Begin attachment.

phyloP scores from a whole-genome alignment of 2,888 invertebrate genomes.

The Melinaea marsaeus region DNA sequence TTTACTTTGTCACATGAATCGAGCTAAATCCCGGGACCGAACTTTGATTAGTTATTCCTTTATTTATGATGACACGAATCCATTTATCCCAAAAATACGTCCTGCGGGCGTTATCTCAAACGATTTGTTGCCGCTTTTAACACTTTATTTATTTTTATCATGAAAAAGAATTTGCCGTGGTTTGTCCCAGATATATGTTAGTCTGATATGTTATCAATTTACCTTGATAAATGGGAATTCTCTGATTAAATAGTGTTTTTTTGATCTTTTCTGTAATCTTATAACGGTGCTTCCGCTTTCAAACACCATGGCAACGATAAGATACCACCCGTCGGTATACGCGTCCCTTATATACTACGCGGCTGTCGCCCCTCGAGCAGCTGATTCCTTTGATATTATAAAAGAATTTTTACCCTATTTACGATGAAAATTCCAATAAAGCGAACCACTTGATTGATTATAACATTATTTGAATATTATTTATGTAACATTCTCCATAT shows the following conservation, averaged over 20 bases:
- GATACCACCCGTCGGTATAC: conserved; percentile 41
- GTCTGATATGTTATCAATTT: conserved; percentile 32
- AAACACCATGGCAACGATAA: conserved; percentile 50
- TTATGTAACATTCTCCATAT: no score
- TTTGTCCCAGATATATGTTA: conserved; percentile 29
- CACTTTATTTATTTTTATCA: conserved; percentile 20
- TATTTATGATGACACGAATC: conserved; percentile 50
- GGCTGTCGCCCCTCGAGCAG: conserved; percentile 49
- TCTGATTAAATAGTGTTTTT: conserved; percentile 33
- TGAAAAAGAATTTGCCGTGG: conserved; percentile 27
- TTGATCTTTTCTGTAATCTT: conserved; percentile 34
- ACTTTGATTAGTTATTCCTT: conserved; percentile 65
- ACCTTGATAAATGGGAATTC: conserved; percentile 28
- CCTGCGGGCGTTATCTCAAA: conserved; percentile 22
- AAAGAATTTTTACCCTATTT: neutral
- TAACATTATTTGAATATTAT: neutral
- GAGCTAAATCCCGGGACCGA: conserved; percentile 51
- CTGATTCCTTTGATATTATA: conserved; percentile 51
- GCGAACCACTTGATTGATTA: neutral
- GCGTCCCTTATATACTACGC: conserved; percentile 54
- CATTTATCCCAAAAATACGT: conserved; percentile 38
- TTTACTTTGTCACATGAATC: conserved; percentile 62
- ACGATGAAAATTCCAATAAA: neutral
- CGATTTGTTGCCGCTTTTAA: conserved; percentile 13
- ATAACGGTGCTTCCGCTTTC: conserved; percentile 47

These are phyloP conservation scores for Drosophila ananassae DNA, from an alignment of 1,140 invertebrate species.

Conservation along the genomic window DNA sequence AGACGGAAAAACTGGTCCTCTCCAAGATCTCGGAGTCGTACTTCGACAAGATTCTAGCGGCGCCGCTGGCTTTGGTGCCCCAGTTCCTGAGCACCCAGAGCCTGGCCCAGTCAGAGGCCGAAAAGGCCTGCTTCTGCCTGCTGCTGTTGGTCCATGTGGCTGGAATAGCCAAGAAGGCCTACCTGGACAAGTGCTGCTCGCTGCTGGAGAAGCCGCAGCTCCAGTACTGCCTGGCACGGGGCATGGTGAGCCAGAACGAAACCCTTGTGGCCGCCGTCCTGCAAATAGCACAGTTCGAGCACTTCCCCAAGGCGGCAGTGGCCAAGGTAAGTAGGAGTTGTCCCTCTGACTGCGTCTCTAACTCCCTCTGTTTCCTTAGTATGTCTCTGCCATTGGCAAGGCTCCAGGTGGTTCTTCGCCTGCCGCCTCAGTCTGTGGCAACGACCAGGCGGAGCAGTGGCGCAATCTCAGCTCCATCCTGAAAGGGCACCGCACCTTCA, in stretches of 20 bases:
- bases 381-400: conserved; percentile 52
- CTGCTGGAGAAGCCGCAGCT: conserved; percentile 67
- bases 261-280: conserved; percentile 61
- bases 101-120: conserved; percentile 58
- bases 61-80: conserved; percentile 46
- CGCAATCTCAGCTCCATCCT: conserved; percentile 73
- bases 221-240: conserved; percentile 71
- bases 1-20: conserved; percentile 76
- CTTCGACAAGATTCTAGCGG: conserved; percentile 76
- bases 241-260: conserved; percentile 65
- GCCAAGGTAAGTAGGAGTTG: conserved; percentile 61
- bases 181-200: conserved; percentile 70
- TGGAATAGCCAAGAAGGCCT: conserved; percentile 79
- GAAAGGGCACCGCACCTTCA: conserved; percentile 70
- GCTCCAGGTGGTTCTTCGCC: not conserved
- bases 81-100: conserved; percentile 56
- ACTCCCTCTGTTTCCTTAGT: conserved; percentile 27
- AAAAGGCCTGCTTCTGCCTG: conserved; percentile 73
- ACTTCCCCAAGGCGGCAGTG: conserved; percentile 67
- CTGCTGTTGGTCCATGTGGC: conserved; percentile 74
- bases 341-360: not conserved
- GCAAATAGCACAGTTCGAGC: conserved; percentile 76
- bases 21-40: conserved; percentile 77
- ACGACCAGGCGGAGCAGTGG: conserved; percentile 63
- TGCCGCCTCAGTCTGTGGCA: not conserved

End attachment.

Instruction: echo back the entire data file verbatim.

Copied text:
phyloP scores from a whole-genome alignment of 2,888 invertebrate genomes.

The Melinaea marsaeus region DNA sequence TTTACTTTGTCACATGAATCGAGCTAAATCCCGGGACCGAACTTTGATTAGTTATTCCTTTATTTATGATGACACGAATCCATTTATCCCAAAAATACGTCCTGCGGGCGTTATCTCAAACGATTTGTTGCCGCTTTTAACACTTTATTTATTTTTATCATGAAAAAGAATTTGCCGTGGTTTGTCCCAGATATATGTTAGTCTGATATGTTATCAATTTACCTTGATAAATGGGAATTCTCTGATTAAATAGTGTTTTTTTGATCTTTTCTGTAATCTTATAACGGTGCTTCCGCTTTCAAACACCATGGCAACGATAAGATACCACCCGTCGGTATACGCGTCCCTTATATACTACGCGGCTGTCGCCCCTCGAGCAGCTGATTCCTTTGATATTATAAAAGAATTTTTACCCTATTTACGATGAAAATTCCAATAAAGCGAACCACTTGATTGATTATAACATTATTTGAATATTATTTATGTAACATTCTCCATAT shows the following conservation, averaged over 20 bases:
- GATACCACCCGTCGGTATAC: conserved; percentile 41
- GTCTGATATGTTATCAATTT: conserved; percentile 32
- AAACACCATGGCAACGATAA: conserved; percentile 50
- TTATGTAACATTCTCCATAT: no score
- TTTGTCCCAGATATATGTTA: conserved; percentile 29
- CACTTTATTTATTTTTATCA: conserved; percentile 20
- TATTTATGATGACACGAATC: conserved; percentile 50
- GGCTGTCGCCCCTCGAGCAG: conserved; percentile 49
- TCTGATTAAATAGTGTTTTT: conserved; percentile 33
- TGAAAAAGAATTTGCCGTGG: conserved; percentile 27
- TTGATCTTTTCTGTAATCTT: conserved; percentile 34
- ACTTTGATTAGTTATTCCTT: conserved; percentile 65
- ACCTTGATAAATGGGAATTC: conserved; percentile 28
- CCTGCGGGCGTTATCTCAAA: conserved; percentile 22
- AAAGAATTTTTACCCTATTT: neutral
- TAACATTATTTGAATATTAT: neutral
- GAGCTAAATCCCGGGACCGA: conserved; percentile 51
- CTGATTCCTTTGATATTATA: conserved; percentile 51
- GCGAACCACTTGATTGATTA: neutral
- GCGTCCCTTATATACTACGC: conserved; percentile 54
- CATTTATCCCAAAAATACGT: conserved; percentile 38
- TTTACTTTGTCACATGAATC: conserved; percentile 62
- ACGATGAAAATTCCAATAAA: neutral
- CGATTTGTTGCCGCTTTTAA: conserved; percentile 13
- ATAACGGTGCTTCCGCTTTC: conserved; percentile 47

These are phyloP conservation scores for Drosophila ananassae DNA, from an alignment of 1,140 invertebrate species.

Conservation along the genomic window DNA sequence AGACGGAAAAACTGGTCCTCTCCAAGATCTCGGAGTCGTACTTCGACAAGATTCTAGCGGCGCCGCTGGCTTTGGTGCCCCAGTTCCTGAGCACCCAGAGCCTGGCCCAGTCAGAGGCCGAAAAGGCCTGCTTCTGCCTGCTGCTGTTGGTCCATGTGGCTGGAATAGCCAAGAAGGCCTACCTGGACAAGTGCTGCTCGCTGCTGGAGAAGCCGCAGCTCCAGTACTGCCTGGCACGGGGCATGGTGAGCCAGAACGAAACCCTTGTGGCCGCCGTCCTGCAAATAGCACAGTTCGAGCACTTCCCCAAGGCGGCAGTGGCCAAGGTAAGTAGGAGTTGTCCCTCTGACTGCGTCTCTAACTCCCTCTGTTTCCTTAGTATGTCTCTGCCATTGGCAAGGCTCCAGGTGGTTCTTCGCCTGCCGCCTCAGTCTGTGGCAACGACCAGGCGGAGCAGTGGCGCAATCTCAGCTCCATCCTGAAAGGGCACCGCACCTTCA, in stretches of 20 bases:
- bases 381-400: conserved; percentile 52
- CTGCTGGAGAAGCCGCAGCT: conserved; percentile 67
- bases 261-280: conserved; percentile 61
- bases 101-120: conserved; percentile 58
- bases 61-80: conserved; percentile 46
- CGCAATCTCAGCTCCATCCT: conserved; percentile 73
- bases 221-240: conserved; percentile 71
- bases 1-20: conserved; percentile 76
- CTTCGACAAGATTCTAGCGG: conserved; percentile 76
- bases 241-260: conserved; percentile 65
- GCCAAGGTAAGTAGGAGTTG: conserved; percentile 61
- bases 181-200: conserved; percentile 70
- TGGAATAGCCAAGAAGGCCT: conserved; percentile 79
- GAAAGGGCACCGCACCTTCA: conserved; percentile 70
- GCTCCAGGTGGTTCTTCGCC: not conserved
- bases 81-100: conserved; percentile 56
- ACTCCCTCTGTTTCCTTAGT: conserved; percentile 27
- AAAAGGCCTGCTTCTGCCTG: conserved; percentile 73
- ACTTCCCCAAGGCGGCAGTG: conserved; percentile 67
- CTGCTGTTGGTCCATGTGGC: conserved; percentile 74
- bases 341-360: not conserved
- GCAAATAGCACAGTTCGAGC: conserved; percentile 76
- bases 21-40: conserved; percentile 77
- ACGACCAGGCGGAGCAGTGG: conserved; percentile 63
- TGCCGCCTCAGTCTGTGGCA: not conserved